U.S. citizens who adopted foreign children dropped by seven percent in 2012 to levels not seen since 1994. Experts say the number of foreign children adopted by U.S. parents will be even lower this year, as Russia has recently prohibited U.S. residents from adopting Russian children.
The highest international adoption rate was in 2004, with nearly 22,884 children coming into the U.S. Only 8,668 foreign adoptions took place in 2012.
The greatest number of foreign children are adopted from China, with the most being 7,903 in 2005. Only 2,589 were adopted from China in 2012. Russia was the third highest source of foreign adoptions in 2012, after China and Ethiopia. Russia says that all adoptions of Russian children that took place prior to prior to January 1, 2013 are still valid, but that children adopted after that date may not be allowed to go to the U.S.
The primary reason for the Russian ban on U.S. adoption is political. Russian leaders resent actions that the U.S. has taken against Russians who violate human rights.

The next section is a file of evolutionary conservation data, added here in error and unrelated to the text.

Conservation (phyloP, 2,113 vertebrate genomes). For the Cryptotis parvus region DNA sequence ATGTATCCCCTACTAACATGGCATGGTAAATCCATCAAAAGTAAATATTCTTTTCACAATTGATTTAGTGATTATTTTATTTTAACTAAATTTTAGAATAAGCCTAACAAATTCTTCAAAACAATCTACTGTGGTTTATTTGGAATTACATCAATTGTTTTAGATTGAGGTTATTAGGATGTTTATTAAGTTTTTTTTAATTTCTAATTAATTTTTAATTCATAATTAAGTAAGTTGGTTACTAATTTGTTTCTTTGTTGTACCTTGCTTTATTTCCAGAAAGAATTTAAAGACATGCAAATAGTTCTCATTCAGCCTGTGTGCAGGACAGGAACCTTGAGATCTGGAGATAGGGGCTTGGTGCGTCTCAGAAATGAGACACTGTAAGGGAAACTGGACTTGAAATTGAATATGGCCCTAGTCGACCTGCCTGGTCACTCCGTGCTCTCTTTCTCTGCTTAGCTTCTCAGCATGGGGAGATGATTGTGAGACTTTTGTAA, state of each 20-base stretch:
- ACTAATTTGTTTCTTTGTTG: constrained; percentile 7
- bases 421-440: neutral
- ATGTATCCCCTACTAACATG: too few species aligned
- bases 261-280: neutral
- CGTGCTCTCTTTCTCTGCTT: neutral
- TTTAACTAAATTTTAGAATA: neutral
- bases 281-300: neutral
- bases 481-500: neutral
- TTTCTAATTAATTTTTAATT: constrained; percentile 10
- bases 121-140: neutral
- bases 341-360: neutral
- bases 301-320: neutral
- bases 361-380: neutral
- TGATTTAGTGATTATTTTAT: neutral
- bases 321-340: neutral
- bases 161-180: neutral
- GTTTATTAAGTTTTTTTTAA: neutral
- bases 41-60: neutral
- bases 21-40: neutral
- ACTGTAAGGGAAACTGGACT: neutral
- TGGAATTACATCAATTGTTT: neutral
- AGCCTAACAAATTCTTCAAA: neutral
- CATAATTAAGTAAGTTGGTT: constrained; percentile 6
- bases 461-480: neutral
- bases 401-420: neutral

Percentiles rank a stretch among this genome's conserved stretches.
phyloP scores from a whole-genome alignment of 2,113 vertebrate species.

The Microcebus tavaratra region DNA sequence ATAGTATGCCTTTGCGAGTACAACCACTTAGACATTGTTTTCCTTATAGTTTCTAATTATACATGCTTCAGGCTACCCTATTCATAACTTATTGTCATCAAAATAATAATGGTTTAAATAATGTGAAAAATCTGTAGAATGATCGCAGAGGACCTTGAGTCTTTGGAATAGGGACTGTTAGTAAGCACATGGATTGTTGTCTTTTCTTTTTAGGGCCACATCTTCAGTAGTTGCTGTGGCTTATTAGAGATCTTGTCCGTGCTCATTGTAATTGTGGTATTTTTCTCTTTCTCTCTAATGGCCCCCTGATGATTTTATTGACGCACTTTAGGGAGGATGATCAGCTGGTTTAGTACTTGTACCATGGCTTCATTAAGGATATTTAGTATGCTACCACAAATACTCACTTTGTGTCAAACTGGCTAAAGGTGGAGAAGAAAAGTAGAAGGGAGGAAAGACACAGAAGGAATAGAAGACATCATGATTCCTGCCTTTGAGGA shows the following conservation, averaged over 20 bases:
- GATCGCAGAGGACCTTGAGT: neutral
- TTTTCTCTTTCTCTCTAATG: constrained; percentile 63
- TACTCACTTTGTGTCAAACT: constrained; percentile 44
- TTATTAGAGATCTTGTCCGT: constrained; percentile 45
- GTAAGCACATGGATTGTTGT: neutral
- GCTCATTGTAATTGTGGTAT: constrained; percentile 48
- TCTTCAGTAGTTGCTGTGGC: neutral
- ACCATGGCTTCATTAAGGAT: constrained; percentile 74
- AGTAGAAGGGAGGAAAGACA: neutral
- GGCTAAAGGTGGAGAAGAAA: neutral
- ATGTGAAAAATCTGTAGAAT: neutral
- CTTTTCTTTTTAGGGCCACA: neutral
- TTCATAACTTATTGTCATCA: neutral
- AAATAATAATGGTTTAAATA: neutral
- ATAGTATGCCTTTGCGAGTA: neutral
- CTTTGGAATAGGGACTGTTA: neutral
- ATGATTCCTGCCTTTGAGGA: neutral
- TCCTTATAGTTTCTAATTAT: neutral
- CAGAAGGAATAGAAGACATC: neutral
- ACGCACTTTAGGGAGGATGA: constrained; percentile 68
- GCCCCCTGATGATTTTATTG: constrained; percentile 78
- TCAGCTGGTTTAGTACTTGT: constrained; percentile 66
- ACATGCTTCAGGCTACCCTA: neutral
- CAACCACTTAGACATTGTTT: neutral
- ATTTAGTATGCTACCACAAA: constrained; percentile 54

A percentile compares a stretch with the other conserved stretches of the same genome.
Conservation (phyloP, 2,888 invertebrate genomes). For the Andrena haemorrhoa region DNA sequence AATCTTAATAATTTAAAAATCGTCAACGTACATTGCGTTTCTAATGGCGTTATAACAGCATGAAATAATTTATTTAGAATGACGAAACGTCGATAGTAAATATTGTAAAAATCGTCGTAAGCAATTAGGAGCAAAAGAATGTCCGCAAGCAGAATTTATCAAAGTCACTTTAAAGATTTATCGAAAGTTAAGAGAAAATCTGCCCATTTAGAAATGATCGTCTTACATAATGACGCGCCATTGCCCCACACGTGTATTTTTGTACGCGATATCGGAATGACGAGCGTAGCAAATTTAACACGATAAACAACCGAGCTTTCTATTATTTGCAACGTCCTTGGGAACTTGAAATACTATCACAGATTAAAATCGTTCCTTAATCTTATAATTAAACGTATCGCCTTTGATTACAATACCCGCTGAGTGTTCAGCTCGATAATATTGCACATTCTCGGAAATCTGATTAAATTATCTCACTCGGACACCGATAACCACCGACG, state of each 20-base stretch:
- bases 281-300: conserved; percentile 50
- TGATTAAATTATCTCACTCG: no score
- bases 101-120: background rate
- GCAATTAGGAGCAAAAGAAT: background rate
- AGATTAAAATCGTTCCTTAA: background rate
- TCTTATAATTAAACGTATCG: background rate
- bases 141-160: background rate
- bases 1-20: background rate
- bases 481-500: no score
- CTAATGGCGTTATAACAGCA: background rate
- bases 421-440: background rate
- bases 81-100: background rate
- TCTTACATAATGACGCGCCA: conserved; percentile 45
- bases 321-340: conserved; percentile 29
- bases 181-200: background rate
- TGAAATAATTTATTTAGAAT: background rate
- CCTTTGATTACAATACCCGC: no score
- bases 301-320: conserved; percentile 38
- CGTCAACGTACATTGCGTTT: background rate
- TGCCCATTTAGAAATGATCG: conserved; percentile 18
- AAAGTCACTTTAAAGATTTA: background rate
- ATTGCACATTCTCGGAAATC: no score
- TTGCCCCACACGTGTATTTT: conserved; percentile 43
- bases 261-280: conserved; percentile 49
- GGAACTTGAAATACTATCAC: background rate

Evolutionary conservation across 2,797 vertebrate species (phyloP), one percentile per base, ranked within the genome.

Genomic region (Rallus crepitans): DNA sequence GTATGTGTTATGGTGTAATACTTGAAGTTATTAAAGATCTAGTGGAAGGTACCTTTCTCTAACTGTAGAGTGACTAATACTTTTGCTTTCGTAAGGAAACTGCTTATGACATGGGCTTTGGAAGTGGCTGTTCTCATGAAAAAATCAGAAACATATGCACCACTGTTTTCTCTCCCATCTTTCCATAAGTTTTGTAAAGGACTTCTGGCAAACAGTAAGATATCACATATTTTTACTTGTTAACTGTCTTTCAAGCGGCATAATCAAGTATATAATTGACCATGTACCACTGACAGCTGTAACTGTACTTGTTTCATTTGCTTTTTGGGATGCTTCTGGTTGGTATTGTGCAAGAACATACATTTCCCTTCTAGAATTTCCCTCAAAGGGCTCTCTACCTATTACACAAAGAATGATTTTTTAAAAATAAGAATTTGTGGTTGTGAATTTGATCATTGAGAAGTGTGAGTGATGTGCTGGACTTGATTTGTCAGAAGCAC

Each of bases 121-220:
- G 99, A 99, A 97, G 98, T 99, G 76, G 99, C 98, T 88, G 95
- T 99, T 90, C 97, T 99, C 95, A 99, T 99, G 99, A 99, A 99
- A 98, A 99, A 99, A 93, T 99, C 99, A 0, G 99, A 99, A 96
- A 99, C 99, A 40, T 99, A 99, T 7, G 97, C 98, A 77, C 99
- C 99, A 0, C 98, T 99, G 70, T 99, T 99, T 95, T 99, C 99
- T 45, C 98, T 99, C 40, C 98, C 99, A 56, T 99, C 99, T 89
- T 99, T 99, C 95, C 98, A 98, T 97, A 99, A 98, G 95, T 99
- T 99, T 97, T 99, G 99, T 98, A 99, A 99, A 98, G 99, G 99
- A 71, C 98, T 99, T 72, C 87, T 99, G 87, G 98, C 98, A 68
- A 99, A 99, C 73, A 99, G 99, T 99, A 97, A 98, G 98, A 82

Another reason for lower adoption numbers is that it has become increasingly difficult to adopt children from countries that have historically contributed a significant number of children. Several Southeast Asian countries, for example, have severely curtailed the number of children who are adopted as their governments deal with adoption-related corruption and fraud.
Adoption advocates stress, however, that there are still around 100,000 children in need of adoption domestically, many right here in Colorado. Indeed, adoption is not a one-way street. Nearly 100 children were adopted into foreign countries last year, with 41 going to Canada and 28 going to the Netherlands. Numerous organizations and attorneys specialize in helping people adopt children from within the U.S.
Source: CBS News, "Foreign adoptions by Americans down by 7 percent," Jan. 24, 2013